Yom Kippur – Day of Atonement

Yom Kippur – Day of Atonement

Yom Kippur is the day of atonement. It is a day of fasting and prayer, where we ask God to atone for our sins. It is also a day of no work. Now, you may be thinking that Yeshua (Jesus) already atoned for my sins, but as my pastor likes to say, “We need to keep short accounts with God.” This is a great day (as is any day, but especially today) to remember this, and ask God to forgive us. You need to remember, the ministry of Yeshua started with repentance (baptism of John was a baptism of repentance) and ended with obedience (not my will but yours be done). This day each year is a good reminder to slow down and spend some time in prayer, fasting, and repentance for yourself, your family, your church, your community, your state, your nation, and the world. Even so, come quickly.

Over the past few years, I have spent many hours studying four Hebrew letters. These four consonants form a word and actually a sentence in the Hebrew language. They have produced much controversy over the ages and still do today. The four letters are the yod-hey-vav-hey (יהוה) and they appear over 6,800 in the Hebrew Scriptures. What they represent is the divine name of Father God. Now I have heard all kinds of things about this name, from many different teachers and teachings. I have even heard it called the ineffable name. It is true today that there is a strong ban on the name (although people are waking up to the fact that we can know the name based on Hebrew sources available and not on scholarly guesses). It is also true most synagogues and churches are, honestly, afraid of the name. I could go into the sources, I could show you where and how the name was used, I could show you why the name was banned, but that is not what this is about. It’s Yom Kippur!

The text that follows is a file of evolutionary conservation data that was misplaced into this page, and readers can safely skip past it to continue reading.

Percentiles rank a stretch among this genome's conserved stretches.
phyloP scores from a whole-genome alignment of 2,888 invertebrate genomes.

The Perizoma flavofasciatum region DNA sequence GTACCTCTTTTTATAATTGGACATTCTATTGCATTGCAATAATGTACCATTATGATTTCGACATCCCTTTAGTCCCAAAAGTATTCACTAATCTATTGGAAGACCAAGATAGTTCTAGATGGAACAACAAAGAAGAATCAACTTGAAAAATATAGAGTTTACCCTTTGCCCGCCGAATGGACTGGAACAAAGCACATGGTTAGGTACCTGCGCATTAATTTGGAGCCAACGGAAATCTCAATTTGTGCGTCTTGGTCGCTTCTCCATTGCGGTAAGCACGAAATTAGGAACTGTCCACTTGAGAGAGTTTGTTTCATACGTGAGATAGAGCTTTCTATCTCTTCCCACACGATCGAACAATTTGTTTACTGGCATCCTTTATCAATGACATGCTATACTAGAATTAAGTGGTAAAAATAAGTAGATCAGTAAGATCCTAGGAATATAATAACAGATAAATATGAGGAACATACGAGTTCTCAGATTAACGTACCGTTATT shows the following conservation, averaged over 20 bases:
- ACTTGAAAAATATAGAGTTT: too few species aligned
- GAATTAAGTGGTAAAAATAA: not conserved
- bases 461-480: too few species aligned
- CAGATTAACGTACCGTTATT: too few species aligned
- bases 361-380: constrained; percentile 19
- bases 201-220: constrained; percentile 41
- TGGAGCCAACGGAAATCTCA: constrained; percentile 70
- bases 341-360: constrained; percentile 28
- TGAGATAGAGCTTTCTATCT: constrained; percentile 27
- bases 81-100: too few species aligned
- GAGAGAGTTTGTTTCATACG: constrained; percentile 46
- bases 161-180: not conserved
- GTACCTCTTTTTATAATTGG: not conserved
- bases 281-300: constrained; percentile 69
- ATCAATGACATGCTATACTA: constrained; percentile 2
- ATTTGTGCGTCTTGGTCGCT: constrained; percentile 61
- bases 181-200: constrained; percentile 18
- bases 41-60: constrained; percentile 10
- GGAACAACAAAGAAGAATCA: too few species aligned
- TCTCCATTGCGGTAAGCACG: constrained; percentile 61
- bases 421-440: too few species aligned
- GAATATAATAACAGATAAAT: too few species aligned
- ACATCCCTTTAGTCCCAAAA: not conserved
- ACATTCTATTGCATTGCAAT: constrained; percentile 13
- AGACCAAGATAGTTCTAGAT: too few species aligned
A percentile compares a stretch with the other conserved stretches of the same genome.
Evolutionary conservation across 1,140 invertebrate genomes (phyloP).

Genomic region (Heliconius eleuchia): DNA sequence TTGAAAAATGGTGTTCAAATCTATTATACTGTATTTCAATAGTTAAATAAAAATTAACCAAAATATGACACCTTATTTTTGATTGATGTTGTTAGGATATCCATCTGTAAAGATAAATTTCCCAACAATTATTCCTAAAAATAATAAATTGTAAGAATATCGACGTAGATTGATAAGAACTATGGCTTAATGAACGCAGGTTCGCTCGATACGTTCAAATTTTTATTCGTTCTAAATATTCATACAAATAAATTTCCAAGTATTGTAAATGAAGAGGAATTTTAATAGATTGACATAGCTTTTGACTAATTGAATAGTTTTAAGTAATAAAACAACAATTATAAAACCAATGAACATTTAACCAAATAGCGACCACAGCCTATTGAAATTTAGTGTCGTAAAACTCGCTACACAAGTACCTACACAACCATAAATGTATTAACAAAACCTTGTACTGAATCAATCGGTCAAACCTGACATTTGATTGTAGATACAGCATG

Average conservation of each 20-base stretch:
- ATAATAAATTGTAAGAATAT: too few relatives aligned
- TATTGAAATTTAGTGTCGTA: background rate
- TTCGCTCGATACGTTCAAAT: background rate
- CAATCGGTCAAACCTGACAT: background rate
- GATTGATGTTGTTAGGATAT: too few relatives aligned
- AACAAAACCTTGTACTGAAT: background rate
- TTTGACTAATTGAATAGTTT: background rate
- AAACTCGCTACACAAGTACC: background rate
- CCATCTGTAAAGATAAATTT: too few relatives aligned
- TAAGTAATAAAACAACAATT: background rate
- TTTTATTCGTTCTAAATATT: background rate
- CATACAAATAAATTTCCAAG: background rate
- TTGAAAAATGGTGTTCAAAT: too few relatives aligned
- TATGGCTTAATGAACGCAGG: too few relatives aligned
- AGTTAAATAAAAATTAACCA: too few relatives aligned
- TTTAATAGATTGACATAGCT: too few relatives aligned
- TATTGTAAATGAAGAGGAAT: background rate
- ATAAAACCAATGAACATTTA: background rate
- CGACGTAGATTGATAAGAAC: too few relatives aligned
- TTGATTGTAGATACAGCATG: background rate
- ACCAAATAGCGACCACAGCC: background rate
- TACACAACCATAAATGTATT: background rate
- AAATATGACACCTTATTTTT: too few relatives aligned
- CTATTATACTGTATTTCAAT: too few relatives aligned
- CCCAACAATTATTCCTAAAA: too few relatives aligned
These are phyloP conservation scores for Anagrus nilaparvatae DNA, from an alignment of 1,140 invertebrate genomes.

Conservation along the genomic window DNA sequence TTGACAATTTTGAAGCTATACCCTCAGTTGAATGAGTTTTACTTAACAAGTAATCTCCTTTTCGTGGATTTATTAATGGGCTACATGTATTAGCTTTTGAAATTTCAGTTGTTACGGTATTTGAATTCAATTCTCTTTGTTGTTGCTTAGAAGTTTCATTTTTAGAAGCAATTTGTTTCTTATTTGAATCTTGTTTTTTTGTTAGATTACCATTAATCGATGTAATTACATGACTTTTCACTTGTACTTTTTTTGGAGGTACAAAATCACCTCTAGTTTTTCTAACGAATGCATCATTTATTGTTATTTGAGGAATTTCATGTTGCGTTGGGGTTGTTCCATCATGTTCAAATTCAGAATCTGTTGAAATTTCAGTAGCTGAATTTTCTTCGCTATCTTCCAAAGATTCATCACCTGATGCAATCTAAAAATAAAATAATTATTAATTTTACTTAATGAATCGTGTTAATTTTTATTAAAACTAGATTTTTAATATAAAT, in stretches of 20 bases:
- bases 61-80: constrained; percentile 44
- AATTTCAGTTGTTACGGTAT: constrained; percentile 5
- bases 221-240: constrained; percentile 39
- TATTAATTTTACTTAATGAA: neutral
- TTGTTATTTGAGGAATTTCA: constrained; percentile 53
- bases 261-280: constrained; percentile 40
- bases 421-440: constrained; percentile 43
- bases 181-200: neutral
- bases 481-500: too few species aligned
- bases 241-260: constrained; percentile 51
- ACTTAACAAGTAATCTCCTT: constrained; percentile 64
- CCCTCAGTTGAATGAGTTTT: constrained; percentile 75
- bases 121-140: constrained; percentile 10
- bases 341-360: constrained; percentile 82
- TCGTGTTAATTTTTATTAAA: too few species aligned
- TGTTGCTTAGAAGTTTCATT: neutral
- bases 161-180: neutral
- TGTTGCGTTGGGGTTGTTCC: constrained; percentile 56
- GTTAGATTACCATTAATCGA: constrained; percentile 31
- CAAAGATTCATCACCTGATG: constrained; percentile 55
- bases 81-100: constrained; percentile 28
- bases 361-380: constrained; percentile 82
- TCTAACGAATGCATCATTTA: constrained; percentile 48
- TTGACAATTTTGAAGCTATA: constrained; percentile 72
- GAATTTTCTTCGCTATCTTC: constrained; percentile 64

History gives us some amazing insight into the fact that the name of God was still being used in second temple times. Not only that, but it shows us what would happen when the name was used on the day of atonement or Yom Kippur. So what happened? I’m glad you asked…During the ritual, the high priest would speak the name not once or twice, but ten times. You may be thinking, “He probably just said it under his breath.” Did the people even hear him say it or was it just for the priest? History shows us that when the people HEARD the high priest speak the name, the people bowed down on their knees with their heads to the ground. They then would say, “Blessed is the glorious name of His kingdom forever.” Again, they did this ten times when they HEARD the name being spoken or proclaimed by the high priest.

When I started this journey I didn’t know where it was taking me. But after a few years, I asked myself the question, “What has this produced in me?” The answer is intimacy. It is my prayer that you would find more intimacy with the creator of the universe this day and every day as you celebrate and thank Him for the atonement He has provided. No matter where you are in your belief, everything starts with the Father of all creation and flows from there. I finish with a prayer that Yeshua prayed to the Father…”I made known to them Your name and I will continue to make it known that the love with which You have loved me may be in them, and I in them.” (John 17:26)